UNTON, Henry (c.1558-96), of Wadley, Berks.

Published in The History of Parliament: the House of Commons 1558-1603, ed. P.W. Hasler, 1981
Available from Boydell and Brewer



Family and Education

b. c.1558, 2nd s. of Sir Edward Unton of Wadley by Lady Anne Seymour (d.1588), da. of Edward, Duke of Somerset, wid. of John Dudley, 2nd Earl of Warwick; bro. of Edward. educ. Oriel, Oxf. supp. BA Oct. 1573; M. Temple 1575. m. 1580, Dorothy (d.1634), da. of Thomas Wroughton of Broad Hinton, Wilts., s.p. suc. bro. 1589. Kntd. 1586.

Offices Held

Keeper of Cornbury park, Oxon. 1583, j.p.q. from c.1583, dep. lt. 1587-93, j.p. and dep. lt. Berks. from 1593; capt. under Leicester in Netherlands 1586, of Berkshire horse 1588; ambassador to France July 1591-May 1592, Dec. 1595-d.1


Unton, a musician, linguist and literary patron, was the son of distinguished parents. His father’s favourite son, he enjoyed the favour of three great men, Leicester, Walsingham and Hatton. His father had instructed Henry ‘to govern himself’ by Walsingham’s advice and the advice ‘of those of the [puritan] religion’, and at the time of his father’s death, Unton was looking to Walsingham for an office. He soon had to solicit him for help over the detention of his brother Edward.

It was, however, in the household of Sir Christopher Hatton, whose nephew and heir William Hatton became his life-long friend, that Unton was educated. He went to the Netherlands with William Hatton in June 1586, carrying a letter from Burghley to Leicester. The friends distinguished themselves at Zutphen, were knighted by Leicester, and returned to England with a dispatch from the Earl to Walsingham. At the funeral of Sir Philip Sidney in St. Paul’s, they walked together amongst the 12 knights of Sidney’s ‘kindred and friends’. For the next few years Unton performed the normal duties of a country gentleman and consolidated the estates he had been able to acquire through Edward’s misfortune. He bought two more manors in Berkshire and, in 1589, succeeded Edward to what remained in his hands of the Unton inheritance. But by now two of Henry’s patrons, Leicester and Walsingham, were dead and Unton’s expectations were centred upon first Hatton aim then Leicester’s stepson, the Earl of Essex. In the meantime he had sat in Parliament for Woodstock, presumably by virtue of his office at Cornbury park, and no doubt with the support of Leicester and Sir Henry Lee, the high steward. He spoke in the debate on a cloth bill in this Parliament,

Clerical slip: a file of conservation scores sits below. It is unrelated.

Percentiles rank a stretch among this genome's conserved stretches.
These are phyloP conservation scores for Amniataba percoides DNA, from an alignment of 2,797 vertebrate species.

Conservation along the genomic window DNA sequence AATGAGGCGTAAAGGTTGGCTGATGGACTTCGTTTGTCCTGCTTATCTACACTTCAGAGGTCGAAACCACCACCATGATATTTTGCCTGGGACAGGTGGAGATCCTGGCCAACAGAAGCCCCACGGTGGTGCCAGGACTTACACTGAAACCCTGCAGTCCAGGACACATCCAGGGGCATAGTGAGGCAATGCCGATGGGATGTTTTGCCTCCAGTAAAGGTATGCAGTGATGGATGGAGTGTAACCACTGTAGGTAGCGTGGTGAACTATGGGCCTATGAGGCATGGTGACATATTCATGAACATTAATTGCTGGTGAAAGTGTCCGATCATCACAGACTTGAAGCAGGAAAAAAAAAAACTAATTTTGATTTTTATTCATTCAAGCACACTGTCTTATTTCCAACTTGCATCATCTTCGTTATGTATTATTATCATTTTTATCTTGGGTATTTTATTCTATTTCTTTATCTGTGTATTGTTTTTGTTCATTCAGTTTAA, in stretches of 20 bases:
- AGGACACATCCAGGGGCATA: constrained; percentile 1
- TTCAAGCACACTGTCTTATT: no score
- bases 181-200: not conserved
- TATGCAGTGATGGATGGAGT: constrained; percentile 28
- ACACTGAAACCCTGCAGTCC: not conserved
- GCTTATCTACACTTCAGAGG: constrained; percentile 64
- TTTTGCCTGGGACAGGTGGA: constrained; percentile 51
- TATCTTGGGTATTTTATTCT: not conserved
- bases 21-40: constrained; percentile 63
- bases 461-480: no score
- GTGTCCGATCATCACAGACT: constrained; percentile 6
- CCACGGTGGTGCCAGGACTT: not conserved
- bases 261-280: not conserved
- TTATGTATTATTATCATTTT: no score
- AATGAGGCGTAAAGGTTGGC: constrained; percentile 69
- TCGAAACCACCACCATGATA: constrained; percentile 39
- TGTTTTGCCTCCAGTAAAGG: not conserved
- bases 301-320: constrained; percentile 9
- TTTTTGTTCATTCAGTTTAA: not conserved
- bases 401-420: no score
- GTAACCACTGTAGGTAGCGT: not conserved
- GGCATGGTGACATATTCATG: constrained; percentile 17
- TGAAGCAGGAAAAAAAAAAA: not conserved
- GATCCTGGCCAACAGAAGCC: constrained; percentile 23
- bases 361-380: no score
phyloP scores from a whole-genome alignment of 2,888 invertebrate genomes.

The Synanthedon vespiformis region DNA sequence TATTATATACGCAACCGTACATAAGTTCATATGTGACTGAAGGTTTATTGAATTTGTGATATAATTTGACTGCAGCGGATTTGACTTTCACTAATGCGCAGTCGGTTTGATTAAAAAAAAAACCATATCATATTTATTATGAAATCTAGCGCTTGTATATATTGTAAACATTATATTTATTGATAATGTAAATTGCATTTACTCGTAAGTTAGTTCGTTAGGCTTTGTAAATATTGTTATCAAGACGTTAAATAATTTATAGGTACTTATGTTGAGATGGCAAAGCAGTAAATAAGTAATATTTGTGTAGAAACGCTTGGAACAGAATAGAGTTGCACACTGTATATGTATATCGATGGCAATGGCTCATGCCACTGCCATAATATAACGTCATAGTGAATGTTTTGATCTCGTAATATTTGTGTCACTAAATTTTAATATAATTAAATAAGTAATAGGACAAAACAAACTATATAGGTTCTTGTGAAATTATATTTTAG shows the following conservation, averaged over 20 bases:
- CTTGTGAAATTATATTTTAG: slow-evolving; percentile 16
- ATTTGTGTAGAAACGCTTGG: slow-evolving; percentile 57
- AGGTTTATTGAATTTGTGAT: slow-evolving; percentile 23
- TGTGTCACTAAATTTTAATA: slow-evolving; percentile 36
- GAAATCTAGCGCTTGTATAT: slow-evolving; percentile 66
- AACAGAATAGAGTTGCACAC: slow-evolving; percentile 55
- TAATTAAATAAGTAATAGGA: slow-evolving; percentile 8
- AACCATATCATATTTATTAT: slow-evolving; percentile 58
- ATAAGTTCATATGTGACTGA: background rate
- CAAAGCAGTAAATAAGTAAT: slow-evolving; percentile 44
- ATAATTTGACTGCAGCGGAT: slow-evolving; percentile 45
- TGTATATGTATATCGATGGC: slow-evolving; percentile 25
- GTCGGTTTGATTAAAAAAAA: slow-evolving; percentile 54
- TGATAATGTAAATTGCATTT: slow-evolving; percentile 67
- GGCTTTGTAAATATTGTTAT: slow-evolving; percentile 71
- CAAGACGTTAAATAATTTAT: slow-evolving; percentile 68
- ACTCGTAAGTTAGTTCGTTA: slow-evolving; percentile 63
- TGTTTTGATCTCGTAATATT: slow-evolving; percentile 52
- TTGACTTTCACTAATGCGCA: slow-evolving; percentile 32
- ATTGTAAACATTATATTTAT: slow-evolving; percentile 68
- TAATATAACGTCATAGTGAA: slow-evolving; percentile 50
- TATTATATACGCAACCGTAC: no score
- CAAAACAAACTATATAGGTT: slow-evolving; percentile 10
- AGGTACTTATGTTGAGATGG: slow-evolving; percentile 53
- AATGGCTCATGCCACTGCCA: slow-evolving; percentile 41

of this I am sure, what fault so ever is in our cloth ... the merchant doth answer it to the buyer beyond the sea.2

It was presumably either Hatton or Essex who secured Unton’s appointment as ambassador to France, where he went ‘with great bravery’ in July 1591. He became an admirer and intimate of Henri IV, whom he accompanied at the siege of Rouen, and fell into Elizabeth’s displeasure for seeming to commit her too far to the King’s support against the Catholic League. Hearing that the Duke of Guise had spoken ‘impudently, lightly, and overboldly’ of Queen Elizabeth, Unton sent the Duke an unanswered challenge to a duel; he claimed that there was no ‘inequality of person’ between them, ‘I being issued of as great a race and house every way as yourself’. But in November 1591 Hatton’s death was another blow. He wrote to the Queen: